Research Article | Open Access

Jia Mu, "Monotone Iterative Technique for Fractional Evolution Equations in Banach Spaces", *Journal of Applied Mathematics*, vol. 2011, Article ID 767186, 13 pages, 2011. https://doi.org/10.1155/2011/767186

# Monotone Iterative Technique for Fractional Evolution Equations in Banach Spaces

**Academic Editor:**Elsayed M. E. Zayed

#### Abstract

We investigate the initial value problem for a class of fractional evolution equations in a Banach space. Under some monotone conditions and noncompactness measure conditions of the nonlinearity, the well-known monotone iterative technique is then extended for fractional evolution equations which provides computable monotone sequences that converge to the extremal solutions in a sector generated by upper and lower solutions. An example to illustrate the applications of the main results is given.

#### 1. Introduction

In this paper, we use the monotone iterative technique to investigate the existence and uniqueness of mild solutions of the fractional evolution equation in an ordered Banach space , where is the Caputo fractional derivative of order , , is a linear closed densely defined operator, is the infinitesimal generator of an analytic semigroup of uniformly bounded linear operators (), and is continuous.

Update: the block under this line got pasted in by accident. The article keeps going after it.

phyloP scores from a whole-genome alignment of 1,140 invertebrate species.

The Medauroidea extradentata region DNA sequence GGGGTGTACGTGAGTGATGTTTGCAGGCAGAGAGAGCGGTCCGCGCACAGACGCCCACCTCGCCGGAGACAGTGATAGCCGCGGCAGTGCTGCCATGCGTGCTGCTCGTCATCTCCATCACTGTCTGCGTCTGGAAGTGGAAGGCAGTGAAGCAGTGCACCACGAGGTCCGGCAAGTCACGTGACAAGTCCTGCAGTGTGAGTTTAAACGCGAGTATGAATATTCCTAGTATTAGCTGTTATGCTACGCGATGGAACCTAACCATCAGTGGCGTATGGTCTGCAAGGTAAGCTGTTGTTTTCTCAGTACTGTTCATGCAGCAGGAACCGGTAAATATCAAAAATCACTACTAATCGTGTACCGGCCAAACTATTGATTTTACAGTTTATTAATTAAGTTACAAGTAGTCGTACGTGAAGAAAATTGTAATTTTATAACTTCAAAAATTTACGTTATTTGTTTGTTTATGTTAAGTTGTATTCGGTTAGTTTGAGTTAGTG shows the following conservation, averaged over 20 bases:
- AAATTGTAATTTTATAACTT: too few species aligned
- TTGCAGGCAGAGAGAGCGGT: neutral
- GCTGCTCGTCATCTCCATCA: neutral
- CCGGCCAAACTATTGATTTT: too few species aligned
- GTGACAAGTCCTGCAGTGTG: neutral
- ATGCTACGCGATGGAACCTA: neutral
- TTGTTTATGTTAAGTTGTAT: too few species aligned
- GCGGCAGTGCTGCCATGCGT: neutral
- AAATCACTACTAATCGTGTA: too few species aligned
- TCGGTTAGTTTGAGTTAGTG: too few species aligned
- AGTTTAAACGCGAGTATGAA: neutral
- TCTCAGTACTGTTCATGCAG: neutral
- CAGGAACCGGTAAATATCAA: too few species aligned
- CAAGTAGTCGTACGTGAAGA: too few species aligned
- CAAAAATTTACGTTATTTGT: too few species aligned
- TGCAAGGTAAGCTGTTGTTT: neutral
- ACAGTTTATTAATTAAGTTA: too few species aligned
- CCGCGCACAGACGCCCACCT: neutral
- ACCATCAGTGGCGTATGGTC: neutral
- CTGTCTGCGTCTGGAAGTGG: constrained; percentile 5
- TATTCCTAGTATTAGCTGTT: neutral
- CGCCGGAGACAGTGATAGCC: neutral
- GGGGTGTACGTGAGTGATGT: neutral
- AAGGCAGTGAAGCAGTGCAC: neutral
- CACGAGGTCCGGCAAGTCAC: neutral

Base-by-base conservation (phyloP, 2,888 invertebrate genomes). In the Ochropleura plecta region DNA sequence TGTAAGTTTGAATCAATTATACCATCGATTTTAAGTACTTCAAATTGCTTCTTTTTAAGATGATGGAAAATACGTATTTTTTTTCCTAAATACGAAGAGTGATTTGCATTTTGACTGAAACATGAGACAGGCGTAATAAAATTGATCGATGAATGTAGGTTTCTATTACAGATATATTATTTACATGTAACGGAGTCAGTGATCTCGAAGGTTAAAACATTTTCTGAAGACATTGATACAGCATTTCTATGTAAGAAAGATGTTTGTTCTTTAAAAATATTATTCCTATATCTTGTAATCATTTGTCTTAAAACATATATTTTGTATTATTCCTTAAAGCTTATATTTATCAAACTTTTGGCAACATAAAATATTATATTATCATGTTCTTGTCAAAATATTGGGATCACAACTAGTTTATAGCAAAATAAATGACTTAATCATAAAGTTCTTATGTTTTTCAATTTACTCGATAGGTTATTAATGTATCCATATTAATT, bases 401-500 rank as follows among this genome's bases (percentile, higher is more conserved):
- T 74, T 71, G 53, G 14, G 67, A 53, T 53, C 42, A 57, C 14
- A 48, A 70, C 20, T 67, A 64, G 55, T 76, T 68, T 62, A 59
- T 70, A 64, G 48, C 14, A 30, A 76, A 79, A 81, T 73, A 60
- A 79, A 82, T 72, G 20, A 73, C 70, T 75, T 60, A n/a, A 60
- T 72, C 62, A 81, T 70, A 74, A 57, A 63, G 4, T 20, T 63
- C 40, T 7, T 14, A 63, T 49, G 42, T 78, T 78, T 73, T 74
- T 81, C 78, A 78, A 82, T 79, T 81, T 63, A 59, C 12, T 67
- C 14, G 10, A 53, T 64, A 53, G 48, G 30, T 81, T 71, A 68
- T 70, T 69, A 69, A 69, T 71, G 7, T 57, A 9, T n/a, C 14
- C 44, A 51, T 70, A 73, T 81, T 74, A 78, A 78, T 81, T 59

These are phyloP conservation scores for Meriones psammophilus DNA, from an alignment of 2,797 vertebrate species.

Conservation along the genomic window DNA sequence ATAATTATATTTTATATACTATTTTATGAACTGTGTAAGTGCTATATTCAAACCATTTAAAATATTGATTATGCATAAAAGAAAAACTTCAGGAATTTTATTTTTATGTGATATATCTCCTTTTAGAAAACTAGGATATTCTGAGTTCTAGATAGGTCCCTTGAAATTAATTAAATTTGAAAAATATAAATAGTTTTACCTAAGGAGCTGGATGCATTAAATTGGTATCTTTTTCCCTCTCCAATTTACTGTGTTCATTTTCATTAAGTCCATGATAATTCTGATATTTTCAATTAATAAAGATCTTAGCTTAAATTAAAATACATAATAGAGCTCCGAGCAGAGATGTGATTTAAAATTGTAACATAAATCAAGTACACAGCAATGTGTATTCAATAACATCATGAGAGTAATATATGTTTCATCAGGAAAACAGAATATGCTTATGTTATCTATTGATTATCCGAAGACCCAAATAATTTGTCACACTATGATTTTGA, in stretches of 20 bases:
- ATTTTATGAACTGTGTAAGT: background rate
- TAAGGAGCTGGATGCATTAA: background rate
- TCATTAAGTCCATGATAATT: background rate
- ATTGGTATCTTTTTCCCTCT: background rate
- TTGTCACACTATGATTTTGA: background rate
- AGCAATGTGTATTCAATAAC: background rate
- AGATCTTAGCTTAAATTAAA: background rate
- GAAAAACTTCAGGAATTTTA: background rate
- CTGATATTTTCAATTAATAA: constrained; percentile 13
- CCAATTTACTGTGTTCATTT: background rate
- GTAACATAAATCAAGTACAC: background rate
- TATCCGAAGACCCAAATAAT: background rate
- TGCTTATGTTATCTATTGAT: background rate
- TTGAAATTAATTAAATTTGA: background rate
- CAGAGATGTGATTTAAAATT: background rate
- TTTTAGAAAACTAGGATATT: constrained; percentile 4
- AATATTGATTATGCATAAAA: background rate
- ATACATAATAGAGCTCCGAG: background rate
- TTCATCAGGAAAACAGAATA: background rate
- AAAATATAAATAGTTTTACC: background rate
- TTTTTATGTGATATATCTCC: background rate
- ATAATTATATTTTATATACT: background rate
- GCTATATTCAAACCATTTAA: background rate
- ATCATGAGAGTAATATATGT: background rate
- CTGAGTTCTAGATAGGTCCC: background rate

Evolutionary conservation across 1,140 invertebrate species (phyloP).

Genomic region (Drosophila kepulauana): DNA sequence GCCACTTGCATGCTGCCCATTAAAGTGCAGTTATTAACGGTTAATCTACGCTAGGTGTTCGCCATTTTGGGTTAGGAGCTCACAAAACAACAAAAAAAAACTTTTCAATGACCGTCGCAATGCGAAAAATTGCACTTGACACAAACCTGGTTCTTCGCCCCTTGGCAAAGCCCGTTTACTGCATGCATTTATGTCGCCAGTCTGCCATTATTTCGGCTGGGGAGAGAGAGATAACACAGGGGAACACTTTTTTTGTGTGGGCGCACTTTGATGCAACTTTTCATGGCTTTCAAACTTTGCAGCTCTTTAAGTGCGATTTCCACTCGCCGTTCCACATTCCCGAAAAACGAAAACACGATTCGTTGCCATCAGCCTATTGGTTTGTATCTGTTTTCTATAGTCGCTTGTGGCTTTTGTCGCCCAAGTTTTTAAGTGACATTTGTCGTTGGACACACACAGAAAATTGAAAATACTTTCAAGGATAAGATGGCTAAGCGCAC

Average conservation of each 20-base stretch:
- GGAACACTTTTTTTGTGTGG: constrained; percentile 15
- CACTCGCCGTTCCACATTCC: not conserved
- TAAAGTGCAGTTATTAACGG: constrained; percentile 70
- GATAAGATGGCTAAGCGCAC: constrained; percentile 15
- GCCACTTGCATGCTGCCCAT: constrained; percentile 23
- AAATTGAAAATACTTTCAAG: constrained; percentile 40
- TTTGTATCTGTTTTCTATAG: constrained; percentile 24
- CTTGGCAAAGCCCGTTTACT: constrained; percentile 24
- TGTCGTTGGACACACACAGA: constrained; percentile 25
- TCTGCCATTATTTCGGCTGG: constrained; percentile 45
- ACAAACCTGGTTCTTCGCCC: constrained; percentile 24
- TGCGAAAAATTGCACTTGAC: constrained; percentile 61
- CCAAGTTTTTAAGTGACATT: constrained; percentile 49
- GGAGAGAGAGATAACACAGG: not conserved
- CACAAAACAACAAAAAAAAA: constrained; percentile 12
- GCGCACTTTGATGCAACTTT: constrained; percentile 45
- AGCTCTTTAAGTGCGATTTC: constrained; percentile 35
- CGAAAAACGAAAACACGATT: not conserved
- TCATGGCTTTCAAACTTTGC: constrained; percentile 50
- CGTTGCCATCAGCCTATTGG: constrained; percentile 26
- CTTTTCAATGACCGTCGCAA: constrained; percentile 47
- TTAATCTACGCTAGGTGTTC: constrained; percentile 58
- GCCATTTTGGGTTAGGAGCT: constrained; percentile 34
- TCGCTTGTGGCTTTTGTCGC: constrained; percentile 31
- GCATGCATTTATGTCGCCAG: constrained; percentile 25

The origin of fractional calculus (i.e., calculus of integrals and derivatives of any arbitrary real or complex order) goes back to Newton and Leibnitz in the seventieth century. We observe that the fractional order can be complex in viewpoint of pure mathematics, and there is much interest in developing the theoretical analysis and numerical methods to fractional equations, because they have recently proved to be valuable in various fields such as physics, chemistry, aerodynamics, viscoelasticity, porous media, electrodynamics of complex medium, electrochemistry, control, and electromagnetic. For instance, fractional calculus concepts have been used in the modeling of transmission lines [1], neurons [2], viscoelastic materials [3], and electrical capacitors [4–6]. References [5, 6] used modified Riemann-Liouville fractional derivatives (Jumarie's fractional derivatives) and proposed the method of fractional complex transform to find exact solutions which are much needed in engineering applications. Other examples from fractional-order dynamics can be found in [7, 8] and the references therein.